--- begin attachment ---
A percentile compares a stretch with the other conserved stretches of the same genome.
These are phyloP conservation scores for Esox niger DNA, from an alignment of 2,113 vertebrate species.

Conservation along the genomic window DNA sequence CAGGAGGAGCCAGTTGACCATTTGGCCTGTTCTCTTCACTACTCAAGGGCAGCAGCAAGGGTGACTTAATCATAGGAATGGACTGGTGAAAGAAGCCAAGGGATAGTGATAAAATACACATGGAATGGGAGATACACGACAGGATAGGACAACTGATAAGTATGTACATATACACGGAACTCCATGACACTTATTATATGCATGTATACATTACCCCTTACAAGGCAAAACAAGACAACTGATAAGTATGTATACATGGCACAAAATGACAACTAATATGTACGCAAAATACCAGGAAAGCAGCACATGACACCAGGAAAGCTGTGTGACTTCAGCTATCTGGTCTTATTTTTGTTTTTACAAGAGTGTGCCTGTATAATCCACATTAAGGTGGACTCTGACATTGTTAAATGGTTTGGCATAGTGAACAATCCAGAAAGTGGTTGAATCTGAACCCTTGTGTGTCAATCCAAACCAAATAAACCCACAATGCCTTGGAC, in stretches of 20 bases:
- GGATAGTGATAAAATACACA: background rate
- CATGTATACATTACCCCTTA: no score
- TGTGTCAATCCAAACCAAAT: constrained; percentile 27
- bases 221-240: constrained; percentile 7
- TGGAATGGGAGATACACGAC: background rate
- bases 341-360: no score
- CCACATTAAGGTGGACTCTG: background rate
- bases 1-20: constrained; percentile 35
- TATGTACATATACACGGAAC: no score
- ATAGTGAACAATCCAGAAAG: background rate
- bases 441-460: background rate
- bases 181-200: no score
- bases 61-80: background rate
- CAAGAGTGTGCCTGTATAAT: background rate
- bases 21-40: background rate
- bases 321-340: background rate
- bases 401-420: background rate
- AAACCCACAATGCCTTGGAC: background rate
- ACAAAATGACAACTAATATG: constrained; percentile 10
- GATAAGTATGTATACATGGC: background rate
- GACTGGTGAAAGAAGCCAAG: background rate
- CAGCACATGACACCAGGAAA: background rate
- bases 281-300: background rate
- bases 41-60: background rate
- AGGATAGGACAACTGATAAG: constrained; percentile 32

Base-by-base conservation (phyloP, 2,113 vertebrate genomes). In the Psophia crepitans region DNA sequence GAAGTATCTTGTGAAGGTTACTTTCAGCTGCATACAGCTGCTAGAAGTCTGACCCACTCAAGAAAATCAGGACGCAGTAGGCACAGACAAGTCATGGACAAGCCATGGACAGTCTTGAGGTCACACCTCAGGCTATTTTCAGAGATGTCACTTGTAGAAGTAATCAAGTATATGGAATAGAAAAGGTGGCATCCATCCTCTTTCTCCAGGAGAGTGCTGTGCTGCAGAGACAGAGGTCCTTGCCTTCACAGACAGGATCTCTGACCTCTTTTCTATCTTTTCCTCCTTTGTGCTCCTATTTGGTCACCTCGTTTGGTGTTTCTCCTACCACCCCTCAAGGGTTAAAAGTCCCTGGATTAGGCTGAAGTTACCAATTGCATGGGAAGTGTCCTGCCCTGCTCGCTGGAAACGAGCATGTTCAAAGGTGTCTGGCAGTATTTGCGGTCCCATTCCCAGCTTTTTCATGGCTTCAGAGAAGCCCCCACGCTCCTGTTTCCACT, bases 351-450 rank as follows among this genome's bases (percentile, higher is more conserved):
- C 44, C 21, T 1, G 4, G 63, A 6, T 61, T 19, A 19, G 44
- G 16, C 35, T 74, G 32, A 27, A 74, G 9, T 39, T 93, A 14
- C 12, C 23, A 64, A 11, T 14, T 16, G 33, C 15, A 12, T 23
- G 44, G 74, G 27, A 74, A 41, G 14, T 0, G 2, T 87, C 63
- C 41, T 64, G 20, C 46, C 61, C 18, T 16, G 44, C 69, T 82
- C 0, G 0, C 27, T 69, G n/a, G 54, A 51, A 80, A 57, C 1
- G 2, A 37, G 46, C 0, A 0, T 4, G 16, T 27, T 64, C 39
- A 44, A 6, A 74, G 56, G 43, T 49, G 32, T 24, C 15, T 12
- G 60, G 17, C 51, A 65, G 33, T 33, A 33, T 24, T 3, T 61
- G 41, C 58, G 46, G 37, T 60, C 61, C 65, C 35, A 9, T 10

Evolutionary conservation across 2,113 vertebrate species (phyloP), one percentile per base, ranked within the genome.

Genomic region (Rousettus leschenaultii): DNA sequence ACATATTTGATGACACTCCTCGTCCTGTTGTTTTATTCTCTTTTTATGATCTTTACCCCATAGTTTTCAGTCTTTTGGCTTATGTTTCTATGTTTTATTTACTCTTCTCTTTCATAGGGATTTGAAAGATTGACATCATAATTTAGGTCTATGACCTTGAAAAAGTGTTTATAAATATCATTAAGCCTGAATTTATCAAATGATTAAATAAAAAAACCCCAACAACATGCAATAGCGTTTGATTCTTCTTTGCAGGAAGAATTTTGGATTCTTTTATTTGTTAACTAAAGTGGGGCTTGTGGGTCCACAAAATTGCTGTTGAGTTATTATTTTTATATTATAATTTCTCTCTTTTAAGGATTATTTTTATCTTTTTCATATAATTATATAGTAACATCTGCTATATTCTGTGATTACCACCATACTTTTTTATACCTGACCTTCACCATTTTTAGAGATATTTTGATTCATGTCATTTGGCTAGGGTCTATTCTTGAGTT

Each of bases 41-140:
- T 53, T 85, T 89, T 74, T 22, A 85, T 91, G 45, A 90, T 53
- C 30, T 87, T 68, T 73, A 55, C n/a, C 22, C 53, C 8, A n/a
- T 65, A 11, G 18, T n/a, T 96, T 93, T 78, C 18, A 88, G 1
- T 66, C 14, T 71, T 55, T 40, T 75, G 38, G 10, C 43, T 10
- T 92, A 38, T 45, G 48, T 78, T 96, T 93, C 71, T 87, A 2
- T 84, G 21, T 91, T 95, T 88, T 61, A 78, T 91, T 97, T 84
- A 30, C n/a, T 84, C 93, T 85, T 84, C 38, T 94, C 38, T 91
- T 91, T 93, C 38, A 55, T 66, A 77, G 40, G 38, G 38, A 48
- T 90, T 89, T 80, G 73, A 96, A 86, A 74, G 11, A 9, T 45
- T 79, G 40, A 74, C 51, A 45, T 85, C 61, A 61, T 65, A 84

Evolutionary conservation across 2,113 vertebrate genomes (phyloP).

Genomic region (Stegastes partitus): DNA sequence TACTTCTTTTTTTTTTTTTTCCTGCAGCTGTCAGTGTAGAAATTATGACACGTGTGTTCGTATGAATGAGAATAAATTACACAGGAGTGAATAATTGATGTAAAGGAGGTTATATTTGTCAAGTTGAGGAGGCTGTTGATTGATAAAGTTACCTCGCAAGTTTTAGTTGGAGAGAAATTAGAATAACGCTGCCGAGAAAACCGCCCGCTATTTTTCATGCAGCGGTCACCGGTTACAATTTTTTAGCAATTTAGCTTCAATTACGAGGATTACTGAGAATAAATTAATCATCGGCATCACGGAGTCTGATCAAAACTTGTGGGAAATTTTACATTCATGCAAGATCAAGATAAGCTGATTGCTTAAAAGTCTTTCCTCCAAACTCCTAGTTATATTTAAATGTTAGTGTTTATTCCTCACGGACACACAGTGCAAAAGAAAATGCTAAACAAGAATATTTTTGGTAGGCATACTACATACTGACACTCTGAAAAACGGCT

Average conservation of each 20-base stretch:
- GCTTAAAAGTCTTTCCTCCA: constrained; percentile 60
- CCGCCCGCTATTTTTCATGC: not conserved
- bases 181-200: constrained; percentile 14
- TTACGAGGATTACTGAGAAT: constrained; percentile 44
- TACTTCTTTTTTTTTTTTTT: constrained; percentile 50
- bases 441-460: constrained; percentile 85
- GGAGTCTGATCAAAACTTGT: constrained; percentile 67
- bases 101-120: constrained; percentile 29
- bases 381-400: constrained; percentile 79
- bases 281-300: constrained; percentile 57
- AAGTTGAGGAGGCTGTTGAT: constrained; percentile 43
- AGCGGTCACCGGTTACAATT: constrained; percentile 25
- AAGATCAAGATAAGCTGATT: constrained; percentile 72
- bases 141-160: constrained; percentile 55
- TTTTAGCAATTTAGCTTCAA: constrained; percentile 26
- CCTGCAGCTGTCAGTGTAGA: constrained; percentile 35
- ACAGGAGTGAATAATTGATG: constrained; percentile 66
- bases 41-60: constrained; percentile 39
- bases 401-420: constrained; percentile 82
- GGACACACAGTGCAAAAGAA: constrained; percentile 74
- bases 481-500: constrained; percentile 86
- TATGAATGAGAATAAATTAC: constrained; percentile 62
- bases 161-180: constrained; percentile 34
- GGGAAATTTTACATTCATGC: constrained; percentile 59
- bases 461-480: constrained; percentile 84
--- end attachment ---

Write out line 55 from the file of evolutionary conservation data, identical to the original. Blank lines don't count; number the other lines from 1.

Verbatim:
Average conservation of each 20-base stretch: